Melodic minor, whole tone, diminished and other scales cover things you "can play" but are rarely WHERE things "come from" (to butcher some grammar). For example, once you play b9 or b13, you open the door to melodic minor and can use it, but that's different from saying that it "comes from" melodic minor/diminished/whole tone etc.
    Last edited by matt.guitarteacher; 07-31-2019 at 04:14 PM.

  11. #10
    Thanks. Gonna digest for a bit..

  12. #11

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    Quote Originally Posted by emanresu View Post
    Hey.

    I'm not very adept in theory and in jazz, those rules can be confusing sometimes.. as much as the "analysis"s and chords on sheets tend to have differences.
    Here are some statements to confirm or refute. For a peace of mind.
    Generally speaking.. rule of thumb.. most of the time (only speaking about the diatonic, harm and mel scales here):

    1.A7 : no alterations, unless its in minor (that case its b9, harmonic)
    2.A7b9 - indicates the harmonic scale.
    3.A7#11 - lydian dominant, no other alterations besides that #11
    4.A7b13 - mixolydian b6, no other alterations
    5.#9 and #5 only belong to alt scale, alt dominant chord.
    6.minor 2-5-1 is pretty much meant in harmonic minor unless the dominant chord has #9, #5 or alt signs.
    7.having more than 1 alterations marked in the dominant chord symbols means that the composer wants all of those notes to sound under the melody or that someone was overthinking.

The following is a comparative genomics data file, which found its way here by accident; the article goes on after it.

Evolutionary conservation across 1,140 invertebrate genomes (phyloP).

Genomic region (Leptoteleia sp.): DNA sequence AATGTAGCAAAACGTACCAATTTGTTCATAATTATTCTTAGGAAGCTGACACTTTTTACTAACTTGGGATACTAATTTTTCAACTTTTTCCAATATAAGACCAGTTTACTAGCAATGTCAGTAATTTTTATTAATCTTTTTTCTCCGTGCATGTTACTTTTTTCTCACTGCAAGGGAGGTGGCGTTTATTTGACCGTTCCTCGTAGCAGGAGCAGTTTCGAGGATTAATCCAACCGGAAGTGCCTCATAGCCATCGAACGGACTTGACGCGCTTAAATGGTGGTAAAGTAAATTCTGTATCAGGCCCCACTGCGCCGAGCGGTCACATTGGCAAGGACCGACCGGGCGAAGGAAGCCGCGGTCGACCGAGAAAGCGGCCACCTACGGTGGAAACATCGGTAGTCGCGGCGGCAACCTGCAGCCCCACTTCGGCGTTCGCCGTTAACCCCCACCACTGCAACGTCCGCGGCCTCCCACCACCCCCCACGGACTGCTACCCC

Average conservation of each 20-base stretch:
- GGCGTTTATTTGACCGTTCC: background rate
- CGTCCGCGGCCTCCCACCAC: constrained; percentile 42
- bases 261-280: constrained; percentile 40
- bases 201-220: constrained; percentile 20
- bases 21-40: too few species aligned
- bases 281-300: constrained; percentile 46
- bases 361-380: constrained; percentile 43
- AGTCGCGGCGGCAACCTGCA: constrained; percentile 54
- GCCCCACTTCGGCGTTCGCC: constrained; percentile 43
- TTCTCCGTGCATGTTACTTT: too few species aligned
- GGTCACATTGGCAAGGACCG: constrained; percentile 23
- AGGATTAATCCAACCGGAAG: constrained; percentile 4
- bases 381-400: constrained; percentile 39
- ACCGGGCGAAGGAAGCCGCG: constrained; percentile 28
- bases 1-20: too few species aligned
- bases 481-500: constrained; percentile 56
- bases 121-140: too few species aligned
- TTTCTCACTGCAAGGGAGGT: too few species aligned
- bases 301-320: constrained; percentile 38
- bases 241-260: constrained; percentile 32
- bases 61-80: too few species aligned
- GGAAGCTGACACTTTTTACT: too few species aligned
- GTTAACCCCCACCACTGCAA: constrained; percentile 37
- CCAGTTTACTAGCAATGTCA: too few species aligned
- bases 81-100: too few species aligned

9. A7alt - just whatever "dominanty" sounding chord you like, but surely in the alt scale
    10. in minor 2-5-1, the last chord almost never sticks with #7 degree. gets flattened to m7.

    ----
    Probably messed up some. Thanks for pointing it out in advance.
    If you're asking "what is the 7 note scale associated with this chord in chord-scale-theory?" sure. But that does not mean "when you see this chord in a chart, comp exactly this voicing and/or play notes from this scale".

    When I see any form of a dom7 written in a chart, I think "dom7, with alterations TBD according to the melody, taste, and context", no matter what extension or alterations are actually written there. For some tunes, one has to pay more attention, and sometimes the chart really is correct to be so prescriptive, but that's the exception IME, and typically only during the head. Improvisation is improvisation. Your idea that there is a "rule" and playing something other than that is breaking the rule (intentionally or not) is just wrong. There is not a rule that the voicing as written in a chart dictates that a comper play that voicing or that soloist draw on the associated CST scale. In the real world, nearly all 7's are alt7's, and your job as an improvising musician is to pick voicings and notes according your ears, the context, and your intention.

    John

  13. #12

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    Quote Originally Posted by John A. View Post
    ...In the real world, nearly all 7's are alt7's, and your job as an improvising musician is to pick voicings and notes according your ears, the context, and your intention.

    John